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Dietary studies of children: the Bogalusa Heart Study experience.
J Am Diet Assoc. 1995 Oct; 95(10):1127-33.JA

Abstract

For more than 20 years the Bogalusa Heart Study has been collecting data on children's dietary intakes in a biracial community. The macronutrient contribution of children's diets is similar to that in diets of adolescents: 13% of energy from protein, 49% from carbohydrate, and 38% from fat. As children get older, mean intakes of vitamins and minerals per 1,000 kcal decrease. Ten-year-old children in 1987-1988 were 3 lb heavier than 10-year-olds in 1973-1974. Yet total energy intakes remained virtually the same from 1973 to 1988. The composition of macronutrients shifted over the 15-year period, with an increase in the percentage of energy from protein and carbohydrate and a decrease in the percentage of energy from total fat, particularly saturated fat. Dietary cholesterol intake also decreased as a result of a decrease in egg consumption. Although the diets of children changed positively from 1973 to 1988, more than 75% of children consumed more total fat, saturated fat, and cholesterol than the recommended amounts. School meals had a major impact on the diets of children. School breakfast and lunch, together, contributed approximately 50% of the day's total intake of energy, protein, cholesterol, carbohydrate, and sodium. About 40% of daily total fat intake came from school breakfast and lunch. The diets of children in the Bogalusa study are similar to those reported in national studies of children. What might be different, however, are the types of foods consumed and their contribution to intakes of specific nutrients.(

ABSTRACT

TRUNCATED AT 250 WORDS)

Authors+Show Affiliations

Tulane Center for Cardiovascular Health, Tulane School of Public Health and Tropical Medicine, New Orleans, LA 70112-2824, USA.

Pub Type(s)

Journal Article
Research Support, U.S. Gov't, P.H.S.

Language

eng

PubMed ID

7560684

Citation

Nicklas, T A.. "Dietary Studies of Children: the Bogalusa Heart Study Experience." Journal of the American Dietetic Association, vol. 95, no. 10, 1995, pp. 1127-33.
Nicklas TA. Dietary studies of children: the Bogalusa Heart Study experience. J Am Diet Assoc. 1995;95(10):1127-33.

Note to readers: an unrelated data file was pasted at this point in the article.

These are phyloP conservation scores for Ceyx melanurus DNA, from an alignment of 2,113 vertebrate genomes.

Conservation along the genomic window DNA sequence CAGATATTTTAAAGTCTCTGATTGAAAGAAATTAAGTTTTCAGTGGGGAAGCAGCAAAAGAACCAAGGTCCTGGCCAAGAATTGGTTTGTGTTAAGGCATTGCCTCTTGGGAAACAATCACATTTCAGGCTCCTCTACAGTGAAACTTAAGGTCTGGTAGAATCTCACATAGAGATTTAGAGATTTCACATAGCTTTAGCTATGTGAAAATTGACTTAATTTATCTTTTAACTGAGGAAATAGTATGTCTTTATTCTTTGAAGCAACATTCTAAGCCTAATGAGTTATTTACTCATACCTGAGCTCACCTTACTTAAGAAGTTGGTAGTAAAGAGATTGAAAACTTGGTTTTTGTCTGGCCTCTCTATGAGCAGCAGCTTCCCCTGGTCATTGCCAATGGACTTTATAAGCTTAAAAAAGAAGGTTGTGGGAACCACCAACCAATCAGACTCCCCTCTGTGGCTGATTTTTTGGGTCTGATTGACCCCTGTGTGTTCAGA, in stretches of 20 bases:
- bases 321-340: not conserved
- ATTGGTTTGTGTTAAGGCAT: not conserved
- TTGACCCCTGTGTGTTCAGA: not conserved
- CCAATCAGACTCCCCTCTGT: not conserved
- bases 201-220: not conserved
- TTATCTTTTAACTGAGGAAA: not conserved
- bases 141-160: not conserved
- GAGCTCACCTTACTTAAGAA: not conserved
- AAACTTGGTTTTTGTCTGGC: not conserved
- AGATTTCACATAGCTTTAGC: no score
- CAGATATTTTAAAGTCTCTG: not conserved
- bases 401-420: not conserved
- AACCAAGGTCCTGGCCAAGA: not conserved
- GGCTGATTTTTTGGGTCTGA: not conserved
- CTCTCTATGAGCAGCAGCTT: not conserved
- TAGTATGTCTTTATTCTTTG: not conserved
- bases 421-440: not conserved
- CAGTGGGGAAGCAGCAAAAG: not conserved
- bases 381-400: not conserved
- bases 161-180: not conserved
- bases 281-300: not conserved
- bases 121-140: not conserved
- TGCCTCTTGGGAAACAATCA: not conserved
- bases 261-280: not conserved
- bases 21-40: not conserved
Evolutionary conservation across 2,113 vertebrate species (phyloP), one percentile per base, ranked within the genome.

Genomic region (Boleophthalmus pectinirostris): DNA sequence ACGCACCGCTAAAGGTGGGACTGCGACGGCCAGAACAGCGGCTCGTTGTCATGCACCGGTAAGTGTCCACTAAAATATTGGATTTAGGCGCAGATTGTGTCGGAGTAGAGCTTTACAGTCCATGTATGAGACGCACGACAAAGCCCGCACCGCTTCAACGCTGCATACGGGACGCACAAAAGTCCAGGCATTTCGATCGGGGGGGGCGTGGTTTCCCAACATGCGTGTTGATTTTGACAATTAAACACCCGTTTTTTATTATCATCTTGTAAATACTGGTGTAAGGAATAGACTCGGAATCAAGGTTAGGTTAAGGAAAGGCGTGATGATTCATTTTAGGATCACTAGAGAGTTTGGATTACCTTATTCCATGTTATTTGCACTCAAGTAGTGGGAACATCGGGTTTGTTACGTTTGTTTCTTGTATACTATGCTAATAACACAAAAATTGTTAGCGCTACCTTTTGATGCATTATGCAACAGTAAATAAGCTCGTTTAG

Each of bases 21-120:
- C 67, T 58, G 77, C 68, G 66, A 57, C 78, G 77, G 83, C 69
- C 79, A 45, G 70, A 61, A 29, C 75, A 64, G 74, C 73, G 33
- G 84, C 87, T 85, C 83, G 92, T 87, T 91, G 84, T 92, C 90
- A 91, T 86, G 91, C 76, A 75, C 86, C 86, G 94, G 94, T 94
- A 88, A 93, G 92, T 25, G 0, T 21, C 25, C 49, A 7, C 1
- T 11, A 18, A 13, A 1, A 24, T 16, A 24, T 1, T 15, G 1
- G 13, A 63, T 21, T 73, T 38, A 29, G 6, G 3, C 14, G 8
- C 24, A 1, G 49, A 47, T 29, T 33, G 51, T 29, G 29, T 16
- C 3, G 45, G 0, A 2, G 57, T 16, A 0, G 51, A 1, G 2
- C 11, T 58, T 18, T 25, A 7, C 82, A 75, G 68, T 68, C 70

Nicklas, T. A. (1995). Dietary studies of children: the Bogalusa Heart Study experience. Journal of the American Dietetic Association, 95(10), 1127-33.
Nicklas TA. Dietary Studies of Children: the Bogalusa Heart Study Experience. J Am Diet Assoc. 1995;95(10):1127-33. PubMed PMID: 7560684.
* Article titles in AMA citation format should be in sentence-case
TY - JOUR T1 - Dietary studies of children: the Bogalusa Heart Study experience. A1 - Nicklas,T A, PY - 1995/10/1/pubmed PY - 1995/10/1/medline PY - 1995/10/1/entrez SP - 1127 EP - 33 JF - Journal of the American Dietetic Association JO - J Am Diet Assoc VL - 95 IS - 10 N2 - For more than 20 years the Bogalusa Heart Study has been collecting data on children's dietary intakes in a biracial community. The macronutrient contribution of children's diets is similar to that in diets of adolescents: 13% of energy from protein, 49% from carbohydrate, and 38% from fat. As children get older, mean intakes of vitamins and minerals per 1,000 kcal decrease. Ten-year-old children in 1987-1988 were 3 lb heavier than 10-year-olds in 1973-1974. Yet total energy intakes remained virtually the same from 1973 to 1988. The composition of macronutrients shifted over the 15-year period, with an increase in the percentage of energy from protein and carbohydrate and a decrease in the percentage of energy from total fat, particularly saturated fat. Dietary cholesterol intake also decreased as a result of a decrease in egg consumption. Although the diets of children changed positively from 1973 to 1988, more than 75% of children consumed more total fat, saturated fat, and cholesterol than the recommended amounts. School meals had a major impact on the diets of children. School breakfast and lunch, together, contributed approximately 50% of the day's total intake of energy, protein, cholesterol, carbohydrate, and sodium. About 40% of daily total fat intake came from school breakfast and lunch. The diets of children in the Bogalusa study are similar to those reported in national studies of children. What might be different, however, are the types of foods consumed and their contribution to intakes of specific nutrients.(ABSTRACT TRUNCATED AT 250 WORDS) SN - 0002-8223 UR - https://www.unboundmedicine.com/medline/citation/7560684/Dietary_studies_of_children:_the_Bogalusa_Heart_Study_experience_ L2 - https://linkinghub.elsevier.com/retrieve/pii/S0002-8223(95)00305-3 DB - PRIME DP - Unbound Medicine ER -